* Senate for banking committee hearing on Yellen underway
* Cisco shares tumble after revenue warning
* Walmart falls, Kohl's shares slide after results
* Dow, S&P 500 up 0.1 pct, Nasdaq off 0.2 pct
NEW YORK, Nov 14 (Reuters) - U.S. stocks were up modestly Thursday, holding gains from late in the previous session which came ahead of the release of remarks from Federal Reserve chair nominee Janet Yellen, while a slide in Cisco shares weighed on the technology sector.
Cisco Systems shares were on track to post their worst day since Feb. 10, 2011, slumping 12 percent to $21.11 after it warned its revenue would dive as much as 10 percent this quarter and keep contracting until after the middle of 2014.
The S&P tech sector dropped 0.9 percent and the tech-heavy Nasdaq Composite underperformed other major indexes.
Wal-Mart shares fell 0.6 percent to $78.40 after the world's largest retailer reported lower-than-expected quarterly sales, and Kohl's slid 8.5 percent to $56.30 after the department store chain reported weaker-than-expected results.
Following Wednesday's close at record highs on the S&P and Dow, market sentiment was hurt by "the reality of Cisco and Walmart," said Rick Meckler, president of investment firm LibertyView Capital Management in Jersey City, New Jersey.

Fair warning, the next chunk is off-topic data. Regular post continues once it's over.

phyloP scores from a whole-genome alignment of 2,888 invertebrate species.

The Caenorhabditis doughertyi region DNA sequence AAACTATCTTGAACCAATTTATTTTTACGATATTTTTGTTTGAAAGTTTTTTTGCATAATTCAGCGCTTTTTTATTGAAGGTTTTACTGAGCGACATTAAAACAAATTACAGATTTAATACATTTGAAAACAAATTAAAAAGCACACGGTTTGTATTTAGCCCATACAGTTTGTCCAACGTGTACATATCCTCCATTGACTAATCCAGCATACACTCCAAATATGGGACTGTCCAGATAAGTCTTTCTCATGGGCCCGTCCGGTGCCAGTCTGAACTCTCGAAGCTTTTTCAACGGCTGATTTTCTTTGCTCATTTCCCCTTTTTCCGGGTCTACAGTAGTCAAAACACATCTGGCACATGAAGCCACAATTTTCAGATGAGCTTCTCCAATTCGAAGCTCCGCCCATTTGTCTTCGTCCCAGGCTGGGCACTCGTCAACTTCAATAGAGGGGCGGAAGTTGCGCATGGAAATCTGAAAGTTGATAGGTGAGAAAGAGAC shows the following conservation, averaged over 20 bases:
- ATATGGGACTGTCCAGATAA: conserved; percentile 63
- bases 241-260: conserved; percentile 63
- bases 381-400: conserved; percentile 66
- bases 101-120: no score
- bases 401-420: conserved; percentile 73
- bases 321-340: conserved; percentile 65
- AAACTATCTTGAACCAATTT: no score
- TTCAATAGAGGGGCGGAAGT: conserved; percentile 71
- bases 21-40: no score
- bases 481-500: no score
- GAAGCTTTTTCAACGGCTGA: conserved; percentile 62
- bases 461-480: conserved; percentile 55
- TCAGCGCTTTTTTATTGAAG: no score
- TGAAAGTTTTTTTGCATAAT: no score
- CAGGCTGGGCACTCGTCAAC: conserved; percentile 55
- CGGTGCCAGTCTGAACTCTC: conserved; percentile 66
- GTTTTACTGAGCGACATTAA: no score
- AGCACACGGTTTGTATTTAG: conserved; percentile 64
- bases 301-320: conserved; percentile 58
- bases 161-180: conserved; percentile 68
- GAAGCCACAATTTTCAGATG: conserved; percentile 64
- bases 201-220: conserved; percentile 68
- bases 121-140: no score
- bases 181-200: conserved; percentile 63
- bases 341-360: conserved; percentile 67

The Senate Banking Committee is holding a hearing on the nomination of the Fed's current vice chair, Janet Yellen, to head the U.S. central bank.
Yellen's remarks, released Wednesday, were perceived by the market as dovish and supportive of the policies that have helped the S&P 500 rally 24.9 percent so far this year.
"I don't expect in the Q&A (Thursday morning) to hear anything particularly surprising," said Meckler.
"This market for a while has been about a lack of alternatives for investors, that's what super low interest rates represent. We've gone a long way but it's hard to keep it going."
The Dow Jones industrial average rose 9.54 points or 0.06 percent, to 15,831.17, the S&P 500 gained 1.68 points or 0.09 percent, to 1,783.68 and the Nasdaq Composite dropped 8.046 points or 0.2 percent, to 3,957.529.
Futures barely reacted to data showing the number of Americans filing new claims for unemployment benefits fell 2,000 to a seasonally adjusted 339,000. Claims for the prior week were revised to show 5,000 more applications than previously reported.
Overseas, data showed the euro zone economy grew at a slower than expected 0.1 percent rate in the third quarter, which could hurt appetite for equities.
Fairholme Capital Management proposed to buy the insurance businesses of Fannie Mae and Freddie Mac, a move that seeks to resolve the uncertain future of the mortgage financiers.